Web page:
Introducing ropivacaine into a department’s epidural analgesic practice. Improving acute pain service practice

T.J. Towell (Clinical Nurse Specialist based at the Glenfield Hospital NHS Trust UHL, Leicester, UK)
S. Maric (Acute Pain Sister based at the Glenfield Hospital NHS Trust UHL, Leicester, UK)
M. Jones (Consultant, Anaesthetist Acute Pain Service based at the Glenfield Hospital NHS Trust UHL, Leicester, UK)
R. Wyatt (Consultant, Anaesthetist Acute and Chronic Pain Service, based at the Glenfield Hospital NHS Trust UHL, Leicester, UK)
D.J.R. Duthie (Senior Lecturer, University of Leicester, and a Consultant Anaesthetist, at the Glenfield Hospital NHS trust UHL, Leicester, UK)

British Journal of Clinical Governance

ISSN: 1466-4100

Publication date: 1 December 2000

Abstract

The results of introducing a new licensed local anaesthetic drug, ropivacaine, into routine practice were evaluated by measuring the efficacy and adverse effects of patient controlled epidural analgesia (PCEA), using ropivacaine 2mg/ml (R), or the mixtures in current use: fentanyl 5 (μg/ml with bupivacaine 1mg/ml (BF5) and fentanyl 10 (μg/ml) with bupivacaine 1mg/ml (BF10). All patients were nursed on general wards after surgery. For two months, 102 consecutive patients were studied. Pain scores at rest were significantly better in the fentanyl and bupivacaine groups, (mean rank R: 35.5, BF5: 22.7, BF10: 26.9, P<0.05). There was a significant correlation between patient controlled boluses and pain at rest and (p < 0.001), and pain on moving (p < 0.001). Nausea and vomiting was worse in the BF10 (p < 0.05). Older patients demanded less analgesia (p < 0.001). Postoperatively BF5 provided better pain relief with trends demonstrating fewer side‐effects and complications than BF10 or R. We now use fentanyl 5 (μg/ml and bupivacaine 1mg/ml as our standard epidural infusion mixture.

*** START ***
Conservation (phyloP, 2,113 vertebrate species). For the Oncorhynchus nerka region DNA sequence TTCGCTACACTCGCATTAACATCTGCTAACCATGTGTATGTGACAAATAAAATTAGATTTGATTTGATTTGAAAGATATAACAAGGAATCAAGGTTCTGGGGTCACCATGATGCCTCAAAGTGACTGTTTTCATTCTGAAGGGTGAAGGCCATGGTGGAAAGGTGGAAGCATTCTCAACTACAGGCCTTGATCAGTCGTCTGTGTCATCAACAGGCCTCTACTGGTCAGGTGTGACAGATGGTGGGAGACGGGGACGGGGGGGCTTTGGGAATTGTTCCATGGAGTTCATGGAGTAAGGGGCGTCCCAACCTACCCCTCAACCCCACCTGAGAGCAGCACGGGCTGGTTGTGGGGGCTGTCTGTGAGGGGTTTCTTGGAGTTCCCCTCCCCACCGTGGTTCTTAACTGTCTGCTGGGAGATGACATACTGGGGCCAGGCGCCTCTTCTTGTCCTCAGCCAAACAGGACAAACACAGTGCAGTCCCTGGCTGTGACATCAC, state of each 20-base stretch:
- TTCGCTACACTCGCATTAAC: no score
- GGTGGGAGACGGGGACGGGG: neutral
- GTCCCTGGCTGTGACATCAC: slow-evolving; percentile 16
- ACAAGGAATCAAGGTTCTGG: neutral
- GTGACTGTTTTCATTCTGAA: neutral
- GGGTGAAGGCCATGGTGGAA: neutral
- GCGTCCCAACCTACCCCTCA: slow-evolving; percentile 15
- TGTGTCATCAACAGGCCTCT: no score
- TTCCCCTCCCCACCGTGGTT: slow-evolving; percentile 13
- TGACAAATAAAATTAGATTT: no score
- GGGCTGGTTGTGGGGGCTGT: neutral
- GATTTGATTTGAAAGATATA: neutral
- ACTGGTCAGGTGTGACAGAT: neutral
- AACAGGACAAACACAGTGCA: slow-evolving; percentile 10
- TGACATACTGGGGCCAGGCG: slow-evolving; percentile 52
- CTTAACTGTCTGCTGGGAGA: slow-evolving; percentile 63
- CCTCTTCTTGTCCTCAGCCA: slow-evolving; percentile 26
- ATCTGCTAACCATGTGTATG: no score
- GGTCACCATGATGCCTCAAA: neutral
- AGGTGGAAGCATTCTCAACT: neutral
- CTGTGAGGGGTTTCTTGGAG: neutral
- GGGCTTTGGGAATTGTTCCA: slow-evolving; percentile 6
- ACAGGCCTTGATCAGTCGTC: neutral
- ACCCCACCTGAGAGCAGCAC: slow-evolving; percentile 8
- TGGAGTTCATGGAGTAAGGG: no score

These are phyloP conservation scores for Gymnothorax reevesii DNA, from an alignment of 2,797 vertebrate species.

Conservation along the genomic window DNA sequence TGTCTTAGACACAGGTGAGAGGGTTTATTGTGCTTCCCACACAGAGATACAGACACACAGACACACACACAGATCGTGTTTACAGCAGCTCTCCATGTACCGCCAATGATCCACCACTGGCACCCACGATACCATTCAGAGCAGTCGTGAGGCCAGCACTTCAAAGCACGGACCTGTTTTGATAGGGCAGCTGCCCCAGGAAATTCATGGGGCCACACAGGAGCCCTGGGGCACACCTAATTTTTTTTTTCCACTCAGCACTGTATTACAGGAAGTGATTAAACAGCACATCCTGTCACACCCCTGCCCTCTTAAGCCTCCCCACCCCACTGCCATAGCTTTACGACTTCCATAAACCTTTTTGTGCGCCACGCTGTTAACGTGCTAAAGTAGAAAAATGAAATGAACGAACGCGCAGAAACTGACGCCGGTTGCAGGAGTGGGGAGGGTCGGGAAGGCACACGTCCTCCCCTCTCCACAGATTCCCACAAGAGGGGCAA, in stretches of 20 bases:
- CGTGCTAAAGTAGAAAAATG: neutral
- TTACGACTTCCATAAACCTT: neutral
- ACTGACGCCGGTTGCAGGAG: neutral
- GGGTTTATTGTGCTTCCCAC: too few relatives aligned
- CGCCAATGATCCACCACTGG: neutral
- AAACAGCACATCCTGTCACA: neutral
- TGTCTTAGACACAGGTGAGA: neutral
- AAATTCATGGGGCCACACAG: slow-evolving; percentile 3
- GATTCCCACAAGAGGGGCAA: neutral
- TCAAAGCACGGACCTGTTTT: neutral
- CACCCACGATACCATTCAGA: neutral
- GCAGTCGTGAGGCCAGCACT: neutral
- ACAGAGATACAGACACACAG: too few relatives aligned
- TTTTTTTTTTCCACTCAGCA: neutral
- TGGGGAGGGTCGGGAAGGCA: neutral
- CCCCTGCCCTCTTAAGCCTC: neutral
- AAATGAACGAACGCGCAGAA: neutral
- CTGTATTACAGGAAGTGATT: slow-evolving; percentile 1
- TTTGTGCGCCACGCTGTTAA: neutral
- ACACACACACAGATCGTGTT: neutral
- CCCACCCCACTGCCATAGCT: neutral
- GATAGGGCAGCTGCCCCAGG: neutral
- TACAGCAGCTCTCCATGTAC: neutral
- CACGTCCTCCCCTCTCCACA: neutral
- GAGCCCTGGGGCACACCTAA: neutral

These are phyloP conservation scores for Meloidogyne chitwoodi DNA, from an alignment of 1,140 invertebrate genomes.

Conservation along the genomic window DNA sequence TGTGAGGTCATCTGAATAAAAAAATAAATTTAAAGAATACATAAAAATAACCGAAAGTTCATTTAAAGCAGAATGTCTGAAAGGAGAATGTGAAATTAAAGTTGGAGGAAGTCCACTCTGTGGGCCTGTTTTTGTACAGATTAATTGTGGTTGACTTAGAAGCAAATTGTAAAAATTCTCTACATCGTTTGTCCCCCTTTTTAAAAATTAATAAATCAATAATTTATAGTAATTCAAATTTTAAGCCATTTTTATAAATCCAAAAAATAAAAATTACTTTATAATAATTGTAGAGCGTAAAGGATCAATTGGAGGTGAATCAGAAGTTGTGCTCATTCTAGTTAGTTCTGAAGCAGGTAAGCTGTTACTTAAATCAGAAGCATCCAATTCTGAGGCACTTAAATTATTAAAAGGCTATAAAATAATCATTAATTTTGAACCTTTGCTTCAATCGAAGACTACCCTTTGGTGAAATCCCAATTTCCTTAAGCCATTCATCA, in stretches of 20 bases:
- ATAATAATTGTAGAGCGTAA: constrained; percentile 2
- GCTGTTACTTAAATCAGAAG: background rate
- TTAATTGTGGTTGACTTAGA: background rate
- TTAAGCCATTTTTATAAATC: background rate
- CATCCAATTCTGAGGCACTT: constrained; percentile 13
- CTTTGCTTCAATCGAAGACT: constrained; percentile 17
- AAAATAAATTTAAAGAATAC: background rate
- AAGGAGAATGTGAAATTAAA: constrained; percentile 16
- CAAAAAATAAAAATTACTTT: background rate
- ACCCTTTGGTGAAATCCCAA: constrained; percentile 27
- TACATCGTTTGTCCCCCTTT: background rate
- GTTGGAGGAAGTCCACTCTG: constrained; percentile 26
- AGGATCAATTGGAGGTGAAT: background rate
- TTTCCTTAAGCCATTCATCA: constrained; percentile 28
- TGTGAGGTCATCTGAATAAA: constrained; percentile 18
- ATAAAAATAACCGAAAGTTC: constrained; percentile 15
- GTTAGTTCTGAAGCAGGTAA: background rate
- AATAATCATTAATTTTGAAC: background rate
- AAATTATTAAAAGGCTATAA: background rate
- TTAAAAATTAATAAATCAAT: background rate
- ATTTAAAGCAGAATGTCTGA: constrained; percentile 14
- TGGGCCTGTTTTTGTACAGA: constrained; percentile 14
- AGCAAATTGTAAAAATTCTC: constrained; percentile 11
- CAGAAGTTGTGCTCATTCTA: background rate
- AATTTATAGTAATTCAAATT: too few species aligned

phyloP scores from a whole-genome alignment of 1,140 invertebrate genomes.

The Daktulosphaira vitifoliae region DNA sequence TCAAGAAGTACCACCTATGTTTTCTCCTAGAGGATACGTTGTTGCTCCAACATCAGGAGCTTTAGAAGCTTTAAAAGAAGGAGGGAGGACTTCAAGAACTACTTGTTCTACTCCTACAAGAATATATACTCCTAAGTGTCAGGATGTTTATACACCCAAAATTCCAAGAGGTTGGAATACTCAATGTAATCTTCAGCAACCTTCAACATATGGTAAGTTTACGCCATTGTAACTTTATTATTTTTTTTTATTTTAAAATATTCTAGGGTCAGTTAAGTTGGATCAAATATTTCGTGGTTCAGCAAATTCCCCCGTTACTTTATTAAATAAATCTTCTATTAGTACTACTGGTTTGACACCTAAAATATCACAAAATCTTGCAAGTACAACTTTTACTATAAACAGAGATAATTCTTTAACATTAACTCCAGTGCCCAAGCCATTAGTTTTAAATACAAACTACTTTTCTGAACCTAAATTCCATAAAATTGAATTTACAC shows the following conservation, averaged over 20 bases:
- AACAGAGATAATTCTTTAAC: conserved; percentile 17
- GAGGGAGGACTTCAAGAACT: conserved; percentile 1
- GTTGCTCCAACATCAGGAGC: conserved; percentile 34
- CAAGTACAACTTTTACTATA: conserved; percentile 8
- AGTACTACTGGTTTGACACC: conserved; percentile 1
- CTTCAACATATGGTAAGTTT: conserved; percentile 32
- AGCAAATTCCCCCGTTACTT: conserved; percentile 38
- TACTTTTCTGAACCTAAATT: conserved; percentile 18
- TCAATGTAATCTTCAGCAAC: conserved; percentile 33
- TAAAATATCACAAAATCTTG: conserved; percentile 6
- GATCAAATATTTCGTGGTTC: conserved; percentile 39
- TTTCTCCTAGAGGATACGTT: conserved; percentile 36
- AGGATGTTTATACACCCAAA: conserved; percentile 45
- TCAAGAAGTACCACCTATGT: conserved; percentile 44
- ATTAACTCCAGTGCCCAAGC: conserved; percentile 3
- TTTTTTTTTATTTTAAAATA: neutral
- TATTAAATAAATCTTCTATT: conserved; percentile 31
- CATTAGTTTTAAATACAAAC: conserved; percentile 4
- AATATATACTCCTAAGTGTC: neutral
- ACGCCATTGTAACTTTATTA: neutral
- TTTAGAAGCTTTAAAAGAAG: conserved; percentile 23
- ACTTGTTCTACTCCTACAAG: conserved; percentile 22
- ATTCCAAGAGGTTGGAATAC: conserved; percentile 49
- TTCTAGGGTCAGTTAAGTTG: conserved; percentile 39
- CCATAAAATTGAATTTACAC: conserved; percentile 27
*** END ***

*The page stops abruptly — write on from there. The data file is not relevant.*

Keywords

Citation

Towell, T., Maric, S., Jones, M., Wyatt, R. and Duthie, D. (2000), "Introducing ropivacaine into a department’s epidural analgesic practice. Improving acute pain service practice", British Journal of Clinical Governance, Vol. 5 No. 4, pp. 217-221. https://doi.org/10.1108/14664100010361836

Download as .RIS

Publisher

:

MCB UP Ltd

Copyright © 2000, MCB UP Limited

Please note you might not have access to this content

You may be able to access this content by login via Shibboleth, Open Athens or with your Emerald account.
If you would like to contact us about accessing this content, click the button and fill out the form.
To rent this content from Deepdyve, please click the button.